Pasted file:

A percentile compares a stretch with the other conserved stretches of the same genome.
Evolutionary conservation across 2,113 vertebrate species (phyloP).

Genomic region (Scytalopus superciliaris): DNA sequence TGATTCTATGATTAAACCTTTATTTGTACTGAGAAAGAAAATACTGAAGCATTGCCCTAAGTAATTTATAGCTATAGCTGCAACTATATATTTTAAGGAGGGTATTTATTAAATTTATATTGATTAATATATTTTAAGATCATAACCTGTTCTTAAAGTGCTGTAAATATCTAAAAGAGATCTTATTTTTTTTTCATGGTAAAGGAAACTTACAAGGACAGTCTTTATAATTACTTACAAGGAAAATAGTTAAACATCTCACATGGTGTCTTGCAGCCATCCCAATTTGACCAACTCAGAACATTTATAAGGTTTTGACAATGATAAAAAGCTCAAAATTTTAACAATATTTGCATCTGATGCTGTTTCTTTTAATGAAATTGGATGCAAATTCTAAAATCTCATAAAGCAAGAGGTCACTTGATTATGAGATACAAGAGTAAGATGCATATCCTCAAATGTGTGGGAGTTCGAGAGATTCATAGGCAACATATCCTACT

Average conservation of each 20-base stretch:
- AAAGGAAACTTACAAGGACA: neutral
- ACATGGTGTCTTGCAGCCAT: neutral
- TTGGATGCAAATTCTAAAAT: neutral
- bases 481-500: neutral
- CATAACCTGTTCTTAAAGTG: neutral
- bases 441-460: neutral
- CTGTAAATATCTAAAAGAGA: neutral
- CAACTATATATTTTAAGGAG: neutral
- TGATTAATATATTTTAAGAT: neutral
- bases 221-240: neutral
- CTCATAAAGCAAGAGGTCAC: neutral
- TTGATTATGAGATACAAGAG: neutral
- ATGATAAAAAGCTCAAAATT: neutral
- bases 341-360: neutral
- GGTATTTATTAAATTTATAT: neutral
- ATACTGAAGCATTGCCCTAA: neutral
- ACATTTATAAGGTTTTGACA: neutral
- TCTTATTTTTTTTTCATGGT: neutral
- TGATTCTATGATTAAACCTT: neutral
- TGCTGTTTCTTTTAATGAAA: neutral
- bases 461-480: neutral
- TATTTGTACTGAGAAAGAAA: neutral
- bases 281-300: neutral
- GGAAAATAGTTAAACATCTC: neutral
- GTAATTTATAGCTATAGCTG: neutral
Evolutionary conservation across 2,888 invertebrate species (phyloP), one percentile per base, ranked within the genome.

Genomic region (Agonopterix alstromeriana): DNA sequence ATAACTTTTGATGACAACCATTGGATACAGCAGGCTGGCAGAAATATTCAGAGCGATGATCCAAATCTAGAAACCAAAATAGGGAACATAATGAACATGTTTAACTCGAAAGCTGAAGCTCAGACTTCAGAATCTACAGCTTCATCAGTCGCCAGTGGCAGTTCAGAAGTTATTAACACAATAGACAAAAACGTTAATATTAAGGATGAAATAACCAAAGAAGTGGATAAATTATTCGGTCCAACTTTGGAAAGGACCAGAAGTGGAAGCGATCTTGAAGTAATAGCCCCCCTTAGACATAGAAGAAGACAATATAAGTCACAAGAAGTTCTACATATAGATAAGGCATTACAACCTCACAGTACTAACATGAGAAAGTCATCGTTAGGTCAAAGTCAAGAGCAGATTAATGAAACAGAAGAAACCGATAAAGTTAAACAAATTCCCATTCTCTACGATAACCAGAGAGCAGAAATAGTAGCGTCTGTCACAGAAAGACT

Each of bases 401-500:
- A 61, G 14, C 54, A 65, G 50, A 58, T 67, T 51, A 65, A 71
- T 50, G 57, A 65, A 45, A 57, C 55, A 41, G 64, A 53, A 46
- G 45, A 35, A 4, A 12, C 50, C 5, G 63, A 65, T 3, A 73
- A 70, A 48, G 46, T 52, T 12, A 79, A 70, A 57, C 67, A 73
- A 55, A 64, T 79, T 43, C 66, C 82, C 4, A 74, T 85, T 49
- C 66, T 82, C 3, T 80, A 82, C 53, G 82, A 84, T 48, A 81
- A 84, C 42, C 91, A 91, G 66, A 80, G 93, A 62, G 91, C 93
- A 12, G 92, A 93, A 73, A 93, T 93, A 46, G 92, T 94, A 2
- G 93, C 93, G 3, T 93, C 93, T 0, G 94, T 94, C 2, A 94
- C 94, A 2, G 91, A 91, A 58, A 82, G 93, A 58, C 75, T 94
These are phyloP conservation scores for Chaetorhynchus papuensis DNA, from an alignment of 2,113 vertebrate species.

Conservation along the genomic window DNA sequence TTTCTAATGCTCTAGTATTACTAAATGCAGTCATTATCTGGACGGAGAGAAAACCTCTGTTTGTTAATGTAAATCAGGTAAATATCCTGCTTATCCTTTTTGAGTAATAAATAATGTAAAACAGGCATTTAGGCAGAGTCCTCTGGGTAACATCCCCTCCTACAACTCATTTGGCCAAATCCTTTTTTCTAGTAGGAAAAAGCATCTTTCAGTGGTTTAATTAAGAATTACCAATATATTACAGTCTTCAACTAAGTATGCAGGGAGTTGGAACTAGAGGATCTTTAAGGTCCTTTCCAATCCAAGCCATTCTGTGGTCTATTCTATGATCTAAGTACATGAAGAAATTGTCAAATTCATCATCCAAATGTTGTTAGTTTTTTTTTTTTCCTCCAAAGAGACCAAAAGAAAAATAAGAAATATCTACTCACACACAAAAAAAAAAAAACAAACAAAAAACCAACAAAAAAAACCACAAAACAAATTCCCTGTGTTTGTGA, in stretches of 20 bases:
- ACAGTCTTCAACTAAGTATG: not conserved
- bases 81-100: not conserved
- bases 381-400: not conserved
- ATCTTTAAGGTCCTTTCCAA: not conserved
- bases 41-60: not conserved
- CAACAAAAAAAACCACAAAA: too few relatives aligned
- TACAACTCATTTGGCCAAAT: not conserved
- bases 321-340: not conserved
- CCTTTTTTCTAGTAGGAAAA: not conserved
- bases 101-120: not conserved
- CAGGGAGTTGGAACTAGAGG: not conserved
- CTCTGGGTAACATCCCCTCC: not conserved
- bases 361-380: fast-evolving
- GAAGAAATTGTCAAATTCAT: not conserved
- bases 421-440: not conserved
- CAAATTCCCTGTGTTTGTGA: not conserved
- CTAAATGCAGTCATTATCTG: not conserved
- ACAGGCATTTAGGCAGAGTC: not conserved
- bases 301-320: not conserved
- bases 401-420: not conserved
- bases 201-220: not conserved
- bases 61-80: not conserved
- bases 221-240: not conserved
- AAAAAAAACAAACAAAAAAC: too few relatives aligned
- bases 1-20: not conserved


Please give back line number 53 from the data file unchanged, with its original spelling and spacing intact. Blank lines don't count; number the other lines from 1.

- CCTTTTTTCTAGTAGGAAAA: not conserved